Social innovator Christian Stenta is one of 40 brilliant speakers appearing at the Global Ideas Forum later this month. Christian believes that disruptive social initiatives are the only way to create genuine impact in a world that is constantly evolving.
The desire to create meaningful social impact is not uncommon. The world is filled with talented people yearning to make a positive difference in the world.
Of course, a thirst to do good is not always enough. Even the most passionate people need the right tools and networks to achieve their goals.
“If you want to make a real difference, it’s imperative that you find like-minded people with divergent skillsets to collaborate with,” says Christian. “This kind of networking – being exposed to different perspectives and discipline – paves the way for us to create real social impact.”
What does social impact mean?
True social impact requires us to recognise the difference we can make when our collective efforts are combined.
“No matter what industry you belong to, or what kind of work you do – tech, design, finance, admin, health, journalism – we all have a unique opportunity to change the world around us,” Christian points out.
“Leaving a legacy for the world – for the sake of ourselves, our children, and future generations – means we must consider the ways we can make a difference with every single imprint we make in our lives. Our day to day interactions, our work lives, where we spend our money, and what we invest time in… they are all ways in which we can create social impact.
“It’s not about making a big profit or commercialisation. Our measure of success focuses on an improvement in quality of life, relationships, and environments.”
True social impact demands innovation
Thanks to factors such as technology and globalisation, our world is constantly evolving. It follows that the global health problems we face – both as individuals and communities – are changing too.
For this reason, innovation is essential. “It means constantly thinking about how we operate. It means new approaches, being prepared to respond to an evolving context, and trying to find creative solutions. This is the only way we can achieve better, healthier, happier lives,” explains Christian.
“What’s more, it’s critical that we think on a global scale at all times. This way we can share what we come up with across communities across the world.
“Today we are global citizens. There are less geographical boundaries. Travel is becoming consistently easier. We have access to real time communication. All of this gives us a chance to break down barriers, think about new approaches and work collaboratively.”
innovative thinking requires us to venture off conventional paths
“In the work we do we’re all constantly busy and focused,” says Christian. “Our heads are down, we’re chasing very particular goals and working long hours. While this is often necessary, it also means we don’t get a chance to take stock and think outside the box.”
The Global Ideas Forum is a chance to break that routine. It’s an opportunity to get insight into what other health innovators are doing, challenge traditional ways of thinking, get inspired, and inspire others in turn.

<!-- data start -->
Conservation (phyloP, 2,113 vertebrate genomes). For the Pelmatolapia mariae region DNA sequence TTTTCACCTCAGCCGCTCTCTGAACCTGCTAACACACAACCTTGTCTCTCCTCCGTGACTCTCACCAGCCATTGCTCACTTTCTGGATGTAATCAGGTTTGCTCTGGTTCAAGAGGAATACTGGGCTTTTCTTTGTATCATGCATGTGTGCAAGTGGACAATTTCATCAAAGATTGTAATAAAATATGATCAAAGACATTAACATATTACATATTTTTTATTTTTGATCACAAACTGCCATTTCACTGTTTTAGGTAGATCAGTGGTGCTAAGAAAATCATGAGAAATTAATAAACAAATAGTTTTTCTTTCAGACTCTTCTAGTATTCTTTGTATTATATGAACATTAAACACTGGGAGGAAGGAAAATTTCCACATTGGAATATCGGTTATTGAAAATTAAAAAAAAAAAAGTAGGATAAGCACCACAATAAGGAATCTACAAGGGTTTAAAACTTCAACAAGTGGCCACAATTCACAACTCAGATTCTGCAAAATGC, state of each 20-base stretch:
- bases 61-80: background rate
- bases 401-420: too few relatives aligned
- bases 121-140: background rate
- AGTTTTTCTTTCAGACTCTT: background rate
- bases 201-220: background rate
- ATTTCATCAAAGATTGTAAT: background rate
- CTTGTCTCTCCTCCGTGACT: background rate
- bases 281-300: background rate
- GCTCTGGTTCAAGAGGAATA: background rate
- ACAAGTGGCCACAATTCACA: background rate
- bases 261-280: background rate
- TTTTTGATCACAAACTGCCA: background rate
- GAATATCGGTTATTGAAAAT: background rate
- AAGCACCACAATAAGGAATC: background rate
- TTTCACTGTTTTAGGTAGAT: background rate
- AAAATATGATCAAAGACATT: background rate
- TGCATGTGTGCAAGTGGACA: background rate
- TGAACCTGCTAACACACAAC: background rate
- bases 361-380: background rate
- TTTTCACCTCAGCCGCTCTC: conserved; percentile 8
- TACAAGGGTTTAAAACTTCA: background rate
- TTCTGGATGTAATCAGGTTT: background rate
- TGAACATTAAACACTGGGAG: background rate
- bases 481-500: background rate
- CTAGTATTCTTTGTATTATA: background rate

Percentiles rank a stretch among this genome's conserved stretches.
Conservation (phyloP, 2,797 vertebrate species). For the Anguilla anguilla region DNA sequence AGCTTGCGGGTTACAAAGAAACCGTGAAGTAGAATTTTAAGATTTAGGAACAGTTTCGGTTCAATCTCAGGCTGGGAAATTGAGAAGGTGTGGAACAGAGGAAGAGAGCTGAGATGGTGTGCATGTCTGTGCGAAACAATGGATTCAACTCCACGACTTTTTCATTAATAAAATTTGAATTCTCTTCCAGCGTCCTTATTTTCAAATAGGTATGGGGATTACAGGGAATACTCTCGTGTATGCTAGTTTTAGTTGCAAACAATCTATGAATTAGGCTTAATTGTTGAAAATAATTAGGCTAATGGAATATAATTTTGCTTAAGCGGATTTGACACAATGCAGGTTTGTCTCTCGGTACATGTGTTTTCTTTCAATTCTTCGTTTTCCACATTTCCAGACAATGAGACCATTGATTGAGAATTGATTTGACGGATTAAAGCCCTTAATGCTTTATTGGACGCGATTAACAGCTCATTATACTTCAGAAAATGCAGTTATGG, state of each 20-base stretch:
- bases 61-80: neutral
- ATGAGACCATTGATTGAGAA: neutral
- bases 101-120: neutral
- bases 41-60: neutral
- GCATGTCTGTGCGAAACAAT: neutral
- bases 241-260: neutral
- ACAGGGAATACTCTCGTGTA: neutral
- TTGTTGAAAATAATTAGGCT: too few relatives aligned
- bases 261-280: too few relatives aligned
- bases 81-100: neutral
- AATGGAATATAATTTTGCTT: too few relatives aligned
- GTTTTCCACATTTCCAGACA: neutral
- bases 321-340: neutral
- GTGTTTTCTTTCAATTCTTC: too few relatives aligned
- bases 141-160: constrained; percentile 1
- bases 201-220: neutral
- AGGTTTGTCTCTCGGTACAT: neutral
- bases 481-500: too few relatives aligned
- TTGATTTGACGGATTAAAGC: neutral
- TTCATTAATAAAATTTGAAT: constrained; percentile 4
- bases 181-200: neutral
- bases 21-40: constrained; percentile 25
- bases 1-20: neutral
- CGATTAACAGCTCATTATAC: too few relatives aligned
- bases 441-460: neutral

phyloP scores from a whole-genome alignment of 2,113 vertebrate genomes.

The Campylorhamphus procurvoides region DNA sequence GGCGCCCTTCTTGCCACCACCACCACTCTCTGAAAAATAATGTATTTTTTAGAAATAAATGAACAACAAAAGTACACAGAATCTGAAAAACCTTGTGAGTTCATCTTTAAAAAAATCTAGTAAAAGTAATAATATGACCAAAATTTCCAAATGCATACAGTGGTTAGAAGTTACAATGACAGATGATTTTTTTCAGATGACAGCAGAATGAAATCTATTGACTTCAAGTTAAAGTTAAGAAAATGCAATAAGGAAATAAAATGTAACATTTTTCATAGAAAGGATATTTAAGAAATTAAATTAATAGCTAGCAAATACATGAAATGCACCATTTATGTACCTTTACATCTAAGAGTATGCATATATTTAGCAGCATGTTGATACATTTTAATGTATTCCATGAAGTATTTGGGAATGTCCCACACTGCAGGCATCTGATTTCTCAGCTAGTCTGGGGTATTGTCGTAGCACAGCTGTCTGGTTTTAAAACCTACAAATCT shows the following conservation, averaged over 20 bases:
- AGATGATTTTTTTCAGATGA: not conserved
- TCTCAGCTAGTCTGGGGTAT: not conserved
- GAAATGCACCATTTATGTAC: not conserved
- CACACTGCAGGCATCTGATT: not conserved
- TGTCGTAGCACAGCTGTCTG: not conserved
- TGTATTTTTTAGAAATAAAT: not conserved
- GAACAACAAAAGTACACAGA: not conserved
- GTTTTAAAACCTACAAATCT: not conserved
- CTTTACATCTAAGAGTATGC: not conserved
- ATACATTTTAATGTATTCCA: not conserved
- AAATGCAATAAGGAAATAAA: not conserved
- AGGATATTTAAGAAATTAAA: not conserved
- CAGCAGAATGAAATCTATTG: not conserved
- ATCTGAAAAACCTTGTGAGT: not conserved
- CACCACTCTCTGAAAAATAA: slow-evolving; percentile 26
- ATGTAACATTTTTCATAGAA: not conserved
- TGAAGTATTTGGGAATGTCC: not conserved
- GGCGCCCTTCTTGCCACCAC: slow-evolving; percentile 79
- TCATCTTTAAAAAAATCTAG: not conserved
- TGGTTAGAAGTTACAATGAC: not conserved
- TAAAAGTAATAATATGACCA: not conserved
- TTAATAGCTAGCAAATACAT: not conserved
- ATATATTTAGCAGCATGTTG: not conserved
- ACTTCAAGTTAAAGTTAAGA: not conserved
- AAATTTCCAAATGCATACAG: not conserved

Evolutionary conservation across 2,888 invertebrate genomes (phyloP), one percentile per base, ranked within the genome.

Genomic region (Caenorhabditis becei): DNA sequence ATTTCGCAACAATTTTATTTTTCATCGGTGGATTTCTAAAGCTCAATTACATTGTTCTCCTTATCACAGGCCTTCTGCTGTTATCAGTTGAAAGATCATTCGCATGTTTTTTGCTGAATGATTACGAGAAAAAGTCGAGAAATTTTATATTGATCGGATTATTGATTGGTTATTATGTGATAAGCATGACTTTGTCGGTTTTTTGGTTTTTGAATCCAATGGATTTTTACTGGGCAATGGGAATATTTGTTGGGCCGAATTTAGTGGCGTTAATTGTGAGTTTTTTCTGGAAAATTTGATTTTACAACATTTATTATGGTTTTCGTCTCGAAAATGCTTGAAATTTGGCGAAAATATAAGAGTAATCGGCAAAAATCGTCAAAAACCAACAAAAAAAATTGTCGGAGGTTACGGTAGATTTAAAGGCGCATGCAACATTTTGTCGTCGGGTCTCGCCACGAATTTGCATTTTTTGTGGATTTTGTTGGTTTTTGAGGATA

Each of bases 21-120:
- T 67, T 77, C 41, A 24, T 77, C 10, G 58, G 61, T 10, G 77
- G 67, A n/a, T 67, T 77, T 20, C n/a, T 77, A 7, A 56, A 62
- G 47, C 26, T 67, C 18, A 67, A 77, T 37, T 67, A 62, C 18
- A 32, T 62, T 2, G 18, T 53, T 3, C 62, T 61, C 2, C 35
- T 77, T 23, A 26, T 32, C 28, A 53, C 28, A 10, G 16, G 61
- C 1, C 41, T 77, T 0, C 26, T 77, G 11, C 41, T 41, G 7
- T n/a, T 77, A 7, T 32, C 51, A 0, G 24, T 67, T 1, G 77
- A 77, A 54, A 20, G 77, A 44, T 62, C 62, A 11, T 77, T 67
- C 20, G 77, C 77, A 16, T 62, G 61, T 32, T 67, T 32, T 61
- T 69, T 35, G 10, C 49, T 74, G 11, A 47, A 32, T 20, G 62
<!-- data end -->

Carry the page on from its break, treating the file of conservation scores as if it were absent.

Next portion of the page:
“This isn’t a bunch of people who all think the same way,” Christian emphasises. “We can address the big, sticky health issues we’re facing. We’ve got policymakers, entrepreneurs, designers – all sorts of people who think fundamentally differently – together. It’s a rare chance to work on solutions that will have a real impact on the global health issues we sorely need to address.”
So which health issues desperately require attention?
Obviously it’s difficult – if not outright impossible – to pinpoint which health issues need to be looked at first and foremost. And Christian’s work is concerned with numerous health problems across the world, including tobacco control, healthy eating, mental wellbeing and alcohol culture change. He particularly wants to highlight non-communicable diseases, such as obesity, due to the inequitable way in which they affect the community.
“When we look at innovation across whole populations such as Victoria and Australia, it’s vital we also consider health inequity, so that our efforts can reach those impacted the most,” Christian explains.
The notion of health equity is paramount to Christian’s work with VicHealth. It prescribes that everyone has the right to achieve their full health potential. For this to happen, we must overcome all health barriers which are socially constructed, unequal and avoidable.
Be inspired by Christian at Global Ideas Forum 2015
Like many forum-goers, Christian is a relative newcomer to the world of global health. His background is in people, entrepreneurship and innovation – so if you’re in a similar position, make sure to catch him.
Christian will focus on the notion of transformative innovations by:
- sharing how he’s trialled a whole bunch of new approaches in public health
- showcasing some of the stuff he’s been learning and doing at VicHealth over the past 18 months
- sharing insights from his journey – including the valuable lessons he’s learned, what he would do differently, and which exciting initiatives are coming next.
Christian is one of 40 experts speaking at the Global Ideas Forum from 23–25 October. There’s still a couple of days left to get tickets – so for more information, or to register, head to the Global Ideas Forum page.